Biosemiotics 1 (2):147-168 (2008)

Howard H. Pattee
State University of New York at Binghamton
All sciences have epistemic assumptions, a language for expressing their theories or models, and symbols that reference observables that can be measured. In most sciences the language in which their models are expressed are not the focus of their attention, although the choice of language is often crucial for the model. On the contrary, biosemiotics, by definition, cannot escape focusing on the symbol–matter relationship. Symbol systems first controlled material construction at the origin of life. At this molecular level it is only in the context of open-ended evolvability that symbol–matter systems and their functions can be objectively defined. Symbols are energy-degenerate structures not determined by laws that act locally as special boundary conditions or constraints on law-based energy-dependent matter in living systems. While this partial description holds for all symbol systems, cultural languages are much too complex to be adequately described only at the molecular level. Genetic language and cultural languages have common basic requirements, but there are many significant differences in their structures and functions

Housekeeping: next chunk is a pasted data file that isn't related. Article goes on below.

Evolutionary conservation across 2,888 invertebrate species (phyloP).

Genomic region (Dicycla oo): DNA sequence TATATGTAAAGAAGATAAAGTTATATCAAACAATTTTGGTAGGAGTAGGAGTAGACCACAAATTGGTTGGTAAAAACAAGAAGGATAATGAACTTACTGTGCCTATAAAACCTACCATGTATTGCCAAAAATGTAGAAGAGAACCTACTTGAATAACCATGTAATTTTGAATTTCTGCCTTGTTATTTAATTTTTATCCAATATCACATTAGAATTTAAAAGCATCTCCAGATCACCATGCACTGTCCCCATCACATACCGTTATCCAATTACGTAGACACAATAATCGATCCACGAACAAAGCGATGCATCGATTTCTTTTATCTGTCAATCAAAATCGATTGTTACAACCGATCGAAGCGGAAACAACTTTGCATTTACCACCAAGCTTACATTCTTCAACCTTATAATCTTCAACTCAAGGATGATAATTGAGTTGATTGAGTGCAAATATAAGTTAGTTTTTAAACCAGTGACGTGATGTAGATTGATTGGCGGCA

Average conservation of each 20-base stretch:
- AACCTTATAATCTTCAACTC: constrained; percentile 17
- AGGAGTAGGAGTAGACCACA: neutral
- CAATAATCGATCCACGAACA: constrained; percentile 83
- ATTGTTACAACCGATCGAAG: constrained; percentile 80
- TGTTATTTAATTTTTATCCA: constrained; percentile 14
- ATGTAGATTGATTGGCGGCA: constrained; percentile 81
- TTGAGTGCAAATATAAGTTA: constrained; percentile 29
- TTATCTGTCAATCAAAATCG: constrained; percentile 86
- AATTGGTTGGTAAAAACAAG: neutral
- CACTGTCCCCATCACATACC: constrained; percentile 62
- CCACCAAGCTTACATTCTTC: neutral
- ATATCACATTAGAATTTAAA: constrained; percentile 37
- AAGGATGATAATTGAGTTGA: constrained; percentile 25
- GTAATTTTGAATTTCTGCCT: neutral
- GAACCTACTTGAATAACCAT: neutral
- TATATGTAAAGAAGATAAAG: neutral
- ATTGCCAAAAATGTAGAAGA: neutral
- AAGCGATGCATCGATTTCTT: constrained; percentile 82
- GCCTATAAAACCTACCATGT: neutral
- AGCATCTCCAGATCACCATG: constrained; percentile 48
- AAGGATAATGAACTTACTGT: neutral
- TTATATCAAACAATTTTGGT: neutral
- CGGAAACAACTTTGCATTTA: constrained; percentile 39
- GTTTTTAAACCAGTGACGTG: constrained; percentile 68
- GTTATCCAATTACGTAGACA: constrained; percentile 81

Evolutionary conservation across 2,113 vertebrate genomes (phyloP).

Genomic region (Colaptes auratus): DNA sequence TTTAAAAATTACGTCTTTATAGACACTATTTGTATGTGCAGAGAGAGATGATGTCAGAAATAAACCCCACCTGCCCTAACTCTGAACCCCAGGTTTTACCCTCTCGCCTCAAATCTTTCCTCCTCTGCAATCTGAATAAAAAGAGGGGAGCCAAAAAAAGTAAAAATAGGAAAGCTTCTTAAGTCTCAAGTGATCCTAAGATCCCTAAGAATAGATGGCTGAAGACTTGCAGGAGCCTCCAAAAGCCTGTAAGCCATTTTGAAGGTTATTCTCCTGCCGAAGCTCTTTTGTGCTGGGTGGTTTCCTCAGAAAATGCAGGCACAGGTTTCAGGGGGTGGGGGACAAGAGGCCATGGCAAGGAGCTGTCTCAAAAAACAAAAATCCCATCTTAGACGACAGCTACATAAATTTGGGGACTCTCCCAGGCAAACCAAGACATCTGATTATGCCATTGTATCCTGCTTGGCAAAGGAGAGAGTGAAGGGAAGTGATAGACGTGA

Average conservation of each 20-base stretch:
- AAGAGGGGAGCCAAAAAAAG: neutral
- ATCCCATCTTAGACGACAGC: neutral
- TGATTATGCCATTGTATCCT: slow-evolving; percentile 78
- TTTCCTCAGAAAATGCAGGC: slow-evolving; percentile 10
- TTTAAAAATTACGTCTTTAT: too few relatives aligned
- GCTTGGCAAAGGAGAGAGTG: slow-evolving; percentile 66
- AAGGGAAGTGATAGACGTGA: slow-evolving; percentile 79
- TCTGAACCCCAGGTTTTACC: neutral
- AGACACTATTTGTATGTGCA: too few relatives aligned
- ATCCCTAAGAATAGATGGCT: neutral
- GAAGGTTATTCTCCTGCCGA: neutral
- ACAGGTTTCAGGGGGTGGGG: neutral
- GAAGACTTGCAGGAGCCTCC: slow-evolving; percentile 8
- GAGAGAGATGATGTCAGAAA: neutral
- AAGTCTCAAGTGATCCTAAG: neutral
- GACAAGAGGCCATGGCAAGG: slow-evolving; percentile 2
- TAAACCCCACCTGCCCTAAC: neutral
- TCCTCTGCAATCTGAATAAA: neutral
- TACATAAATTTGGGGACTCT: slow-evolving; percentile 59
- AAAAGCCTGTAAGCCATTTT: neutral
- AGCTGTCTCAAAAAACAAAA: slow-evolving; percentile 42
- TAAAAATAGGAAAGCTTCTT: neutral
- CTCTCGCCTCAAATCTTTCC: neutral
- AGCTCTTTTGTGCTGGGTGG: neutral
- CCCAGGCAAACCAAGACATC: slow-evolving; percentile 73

Keywords Symbol–matter problem  Mind–body problem  Epistemic cut  Measurement problem  Evolution  Natural selection
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DOI 10.1007/s12304-008-9012-6
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References found in this work BETA

The Concept of Mind.Gilbert Ryle - 1949 - Hutchinson & Co.
The Architecture of Complexity.Herbert A. Simon - 1962 - Proceedings of the American Philosophical Society 106.

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Citations of this work BETA

A Short History of Biosemiotics.Marcello Barbieri - 2009 - Biosemiotics 2 (2):221-245.
The Paradigms of Biology.Marcello Barbieri - 2013 - Biosemiotics 6 (1):33-59.
Language Metaphors of Life.Anton Markoš & Dan Faltýnek - 2011 - Biosemiotics 4 (2):171-200.

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